Agricultural production is the mainstay of many emerging nations. Fertilizer is primarily used in agriculture to provide the full range of macro and micronutrients that the soil typically lacks. Fertilizer accounts for 35–40% of crop productivity; nevertheless, some fertilizer directly impacts plant development. The three main nutrients—nitrogen, phosphorous, and potash—are needed in significant amounts by plants in order to survive and grow healthily. Increased productivity levels and agricultural intensification have resulted in a multiplication of nutrient deficits beyond the NPK scenario due to the removal of secondary and micronutrients, which is actually a key barrier to achieving higher production levels. Although the use of chemical fertilizers has been steadily rising over time, the efficiency of how they apply nutrients—N (30–40%), P (15–20%), K (50–55%), and micronutrients (2–5%)—remains low. This is because nutrients are either lost from soils or are converted into slowly cycling or recalcitrant pools within the soils. The efficiency of fertilizer use is decreasing in India over time. Making increased fertilizer use more profitable, appealing, and sustainable for farmers is the main priority. This can be attained by the application of nanotechnology. The art and science of working with matter at the nanoscale (1 nm = 10-9 m, or one billionth of a meter) is known as nanotechnology. Utilizing nanoparticles smaller than 100 nm, nanotechnology may present a hitherto unheard-of chance to create concentrated plant nutrition sources with increased absorption rates, more effective utilization, and lower losses. Richard Feynman introduced the idea of nanotechnology for the first time in 1959. Norio Taniguchi first used the word “nanotechnology” in 1974. Heinrich Rohrer is the father of nanotechnology.


Nano-Fertilizers are substances that are produced and modified using nanotechnology to boost soil fertility, increase crop quality, and increase agricultural production. A product is referred to as a nano-fertilizer if it increases nutrient efficiency by utilizing nanotechnology or nanoparticles. Nano-fertilizers are designed to regulate the release of nutrients based on crop requirements. They are considered to be more efficient than conventional fertilizers. Nano-fertilizers can be used to reduce nitrogen loss due to leaching, emissions, and long-term uptake by soil microorganisms. Fertilizers with a slow, regulated release help enhance soil by minimizing the negative consequences of excessive fertiliser use.

Three categories of Nano-fertilizers are proposed

1. Nanoscale fertilizer: Nanoparticles which contain nutrients in it. 

2. Nanoscale additives: Traditional fertilizers containing nanoscale additives.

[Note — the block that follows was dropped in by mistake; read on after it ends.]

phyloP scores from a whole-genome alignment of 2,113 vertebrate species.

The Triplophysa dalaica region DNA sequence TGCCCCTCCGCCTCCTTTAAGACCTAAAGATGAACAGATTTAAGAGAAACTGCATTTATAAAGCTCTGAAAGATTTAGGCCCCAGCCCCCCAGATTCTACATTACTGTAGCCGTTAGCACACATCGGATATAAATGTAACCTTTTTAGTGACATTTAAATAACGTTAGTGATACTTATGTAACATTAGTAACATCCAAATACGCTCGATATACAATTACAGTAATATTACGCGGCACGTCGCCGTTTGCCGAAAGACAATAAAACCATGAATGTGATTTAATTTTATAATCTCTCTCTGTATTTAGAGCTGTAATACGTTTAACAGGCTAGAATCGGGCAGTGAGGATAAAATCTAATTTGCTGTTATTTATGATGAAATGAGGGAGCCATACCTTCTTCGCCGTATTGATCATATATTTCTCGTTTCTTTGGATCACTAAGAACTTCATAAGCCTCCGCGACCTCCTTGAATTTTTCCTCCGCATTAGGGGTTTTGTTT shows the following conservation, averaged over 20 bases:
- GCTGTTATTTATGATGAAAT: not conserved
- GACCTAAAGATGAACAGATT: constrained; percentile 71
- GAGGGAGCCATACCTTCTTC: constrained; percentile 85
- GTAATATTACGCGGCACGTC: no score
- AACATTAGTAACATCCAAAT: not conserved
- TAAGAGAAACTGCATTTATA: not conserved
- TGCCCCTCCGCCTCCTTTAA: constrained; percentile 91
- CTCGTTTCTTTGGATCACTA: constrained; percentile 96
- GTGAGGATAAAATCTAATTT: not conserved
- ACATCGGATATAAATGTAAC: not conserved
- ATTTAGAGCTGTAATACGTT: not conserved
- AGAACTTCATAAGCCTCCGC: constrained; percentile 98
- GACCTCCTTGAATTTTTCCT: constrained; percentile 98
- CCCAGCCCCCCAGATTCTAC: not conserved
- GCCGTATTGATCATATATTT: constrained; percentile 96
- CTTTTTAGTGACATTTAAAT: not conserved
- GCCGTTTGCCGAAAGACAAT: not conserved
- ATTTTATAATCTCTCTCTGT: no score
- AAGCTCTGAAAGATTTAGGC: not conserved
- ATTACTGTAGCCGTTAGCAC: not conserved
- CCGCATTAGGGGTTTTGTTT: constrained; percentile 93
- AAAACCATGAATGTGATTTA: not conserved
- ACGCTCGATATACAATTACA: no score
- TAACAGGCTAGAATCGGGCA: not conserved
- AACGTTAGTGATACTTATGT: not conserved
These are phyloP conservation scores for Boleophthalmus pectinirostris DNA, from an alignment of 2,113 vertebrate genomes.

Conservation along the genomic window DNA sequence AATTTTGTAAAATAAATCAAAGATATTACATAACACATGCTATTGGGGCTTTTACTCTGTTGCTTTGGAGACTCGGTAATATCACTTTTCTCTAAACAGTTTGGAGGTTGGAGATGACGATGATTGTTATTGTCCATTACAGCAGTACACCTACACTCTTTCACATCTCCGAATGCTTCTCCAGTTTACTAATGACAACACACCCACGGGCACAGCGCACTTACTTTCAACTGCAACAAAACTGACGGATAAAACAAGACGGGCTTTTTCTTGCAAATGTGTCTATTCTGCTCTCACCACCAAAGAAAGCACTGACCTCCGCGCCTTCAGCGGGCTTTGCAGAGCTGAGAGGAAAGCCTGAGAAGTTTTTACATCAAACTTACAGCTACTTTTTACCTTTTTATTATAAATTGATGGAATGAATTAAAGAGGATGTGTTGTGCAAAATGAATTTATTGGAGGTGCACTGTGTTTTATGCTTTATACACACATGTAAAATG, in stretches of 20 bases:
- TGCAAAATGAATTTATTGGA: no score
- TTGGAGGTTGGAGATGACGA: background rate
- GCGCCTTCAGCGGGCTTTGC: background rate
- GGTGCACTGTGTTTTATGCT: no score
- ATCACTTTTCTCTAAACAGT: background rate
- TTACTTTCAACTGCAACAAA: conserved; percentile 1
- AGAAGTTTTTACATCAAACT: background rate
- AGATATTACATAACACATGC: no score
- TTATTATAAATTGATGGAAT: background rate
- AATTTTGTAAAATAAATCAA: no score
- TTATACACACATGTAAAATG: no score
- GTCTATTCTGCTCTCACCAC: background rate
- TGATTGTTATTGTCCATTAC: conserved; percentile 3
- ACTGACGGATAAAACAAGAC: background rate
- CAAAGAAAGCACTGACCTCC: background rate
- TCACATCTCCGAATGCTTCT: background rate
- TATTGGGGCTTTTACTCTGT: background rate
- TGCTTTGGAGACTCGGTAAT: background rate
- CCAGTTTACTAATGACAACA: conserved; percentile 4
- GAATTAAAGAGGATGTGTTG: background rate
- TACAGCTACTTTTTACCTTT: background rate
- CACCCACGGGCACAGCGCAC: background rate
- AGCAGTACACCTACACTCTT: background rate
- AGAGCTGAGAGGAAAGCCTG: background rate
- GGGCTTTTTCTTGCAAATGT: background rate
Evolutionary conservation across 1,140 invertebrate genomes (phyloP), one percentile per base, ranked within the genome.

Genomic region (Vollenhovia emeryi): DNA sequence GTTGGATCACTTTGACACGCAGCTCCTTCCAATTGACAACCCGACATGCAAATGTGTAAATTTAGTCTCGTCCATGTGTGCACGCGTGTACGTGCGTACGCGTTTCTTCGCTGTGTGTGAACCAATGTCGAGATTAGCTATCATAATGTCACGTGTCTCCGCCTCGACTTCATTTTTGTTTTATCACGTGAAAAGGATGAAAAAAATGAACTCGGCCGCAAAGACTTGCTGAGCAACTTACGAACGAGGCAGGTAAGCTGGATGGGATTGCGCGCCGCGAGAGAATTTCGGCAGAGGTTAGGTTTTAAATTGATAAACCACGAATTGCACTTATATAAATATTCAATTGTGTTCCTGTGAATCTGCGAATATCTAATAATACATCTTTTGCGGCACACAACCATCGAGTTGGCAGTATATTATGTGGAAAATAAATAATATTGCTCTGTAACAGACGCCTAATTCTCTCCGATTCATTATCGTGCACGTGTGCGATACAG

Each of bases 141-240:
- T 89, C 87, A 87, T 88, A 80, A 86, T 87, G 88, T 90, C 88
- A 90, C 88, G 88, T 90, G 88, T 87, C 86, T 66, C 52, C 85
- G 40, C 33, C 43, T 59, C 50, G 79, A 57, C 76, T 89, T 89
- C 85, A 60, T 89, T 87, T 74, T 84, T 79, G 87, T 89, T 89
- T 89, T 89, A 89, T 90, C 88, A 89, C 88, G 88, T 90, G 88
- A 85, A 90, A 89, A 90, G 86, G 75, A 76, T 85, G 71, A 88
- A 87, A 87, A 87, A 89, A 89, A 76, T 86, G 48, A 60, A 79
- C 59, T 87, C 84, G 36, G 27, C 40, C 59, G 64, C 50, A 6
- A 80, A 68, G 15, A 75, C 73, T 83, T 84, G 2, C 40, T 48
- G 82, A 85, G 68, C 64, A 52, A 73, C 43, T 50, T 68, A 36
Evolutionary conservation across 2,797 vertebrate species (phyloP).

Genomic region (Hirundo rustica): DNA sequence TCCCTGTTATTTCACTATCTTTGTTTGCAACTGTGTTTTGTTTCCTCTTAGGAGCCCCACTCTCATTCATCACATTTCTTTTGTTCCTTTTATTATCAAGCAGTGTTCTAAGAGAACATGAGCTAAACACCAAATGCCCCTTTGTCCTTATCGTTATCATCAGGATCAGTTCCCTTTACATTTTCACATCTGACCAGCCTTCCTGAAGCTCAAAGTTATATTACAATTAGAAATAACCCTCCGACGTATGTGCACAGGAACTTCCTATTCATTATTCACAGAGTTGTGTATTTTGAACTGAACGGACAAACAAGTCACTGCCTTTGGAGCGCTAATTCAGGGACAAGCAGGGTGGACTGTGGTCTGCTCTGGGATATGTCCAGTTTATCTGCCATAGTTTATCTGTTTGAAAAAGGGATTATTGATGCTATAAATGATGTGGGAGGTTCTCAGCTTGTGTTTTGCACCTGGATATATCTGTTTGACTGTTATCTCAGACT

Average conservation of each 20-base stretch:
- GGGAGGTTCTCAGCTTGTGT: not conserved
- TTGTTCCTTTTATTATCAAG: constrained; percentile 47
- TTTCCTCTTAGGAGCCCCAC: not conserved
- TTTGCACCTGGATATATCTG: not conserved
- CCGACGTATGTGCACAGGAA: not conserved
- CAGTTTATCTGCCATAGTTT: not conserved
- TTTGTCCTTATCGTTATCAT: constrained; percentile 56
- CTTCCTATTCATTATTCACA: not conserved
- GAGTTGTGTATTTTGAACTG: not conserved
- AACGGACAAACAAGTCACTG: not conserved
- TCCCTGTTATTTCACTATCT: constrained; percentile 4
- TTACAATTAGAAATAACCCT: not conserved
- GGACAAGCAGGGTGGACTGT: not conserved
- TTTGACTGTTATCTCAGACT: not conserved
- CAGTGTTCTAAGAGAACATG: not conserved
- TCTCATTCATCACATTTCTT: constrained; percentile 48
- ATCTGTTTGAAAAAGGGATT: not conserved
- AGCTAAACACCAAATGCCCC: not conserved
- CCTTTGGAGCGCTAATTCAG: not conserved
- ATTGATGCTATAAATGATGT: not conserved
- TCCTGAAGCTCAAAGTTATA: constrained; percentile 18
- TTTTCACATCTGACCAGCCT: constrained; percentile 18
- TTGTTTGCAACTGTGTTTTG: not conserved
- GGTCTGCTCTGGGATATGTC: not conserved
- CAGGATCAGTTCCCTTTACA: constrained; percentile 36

3. Nanoscale coating: Traditional fertilizers coated or loaded with nanoparticles.

Conventional fertilizers are mostly employed in the current agricultural system to fulfill the nutritional needs of the crop plants. The two main methods used to apply conventional fertilizers in agricultural fields are spraying and broadcasting. Out of the overall concentration or volume applied, the concentration of conventional fertilizers that actually reaches the targeted site in the plants is much lower than the desired concentration.  The primary causes of conventional fertilizer losses include runoff, leaching, evaporation, drift, hydrolysis by soil water, microbiological breakdown, and photolytic destruction. The natural flora of the soil is declining due to increased fertilizer use, and the soil’s capacity to fix nitrogen is also decreasing. Nanotechnology has made it possible to study nano structured materials as fertilizer or controlled vectors for the construction of smart fertilizers as new facilities to improve NUE and reduce the costs. Improved nutrient uptake efficiency, site-directed agrochemical distribution, and decreased environmental toxicity, particularly in water bodies, are the main advantages of nanofertilizer over conventional fertilizers. When compared to traditional fertilizers, the mineral nutrients have a better bioavailability. Compared to conventional fertilizers, the chemicals would be available to plants for a longer period of time. The remaining conventional fertilizers are transformed into insoluble salts in the soil and are only available at the time of delivery.

Synthesis of Nano-fertilizers

According to Arole and Munde’s (2014) report, there are two established approaches for synthesizing nanomaterials: the Top-down approach, which involves breaking down bulk materials into small pieces by applying an external force, and the Bottom-up approach, which involves combining and gathering gas and/or liquid atoms or molecules. In terms of how NPs are made, Satyanarayana and Reddy (2018) highlighted out that physical techniques such as irradiation, mechanical pressure, ultra-sonication, thermal energy, or electrical energy are used to melt, abrade, condense, or evaporate materials. The top-down strategy used in these physical procedures has the advantages of being time- and energy-consuming, solvent-free, and producing homogenous monodisperse nanoparticles; nevertheless, physical processes are less cost-effective due to the large amount of waste generated during this synthesis. Conversely, some of the most often used techniques in the synthesis of nanoparticles are chemical ones, such as the sol-gel method, hydrothermal synthesis, micro-emulsion technique, polymer synthesis, chemical vapour synthesis, or plasma accelerated chemical vapour deposition technique. Green synthesis and biosynthesis, two bioassisted techniques that are efficient, low-toxic, and safe for the environment, are offered as alternatives to chemical and physical approaches in the synthesis and fabrication of nanoparticles. 

Types of Nano-fertilizers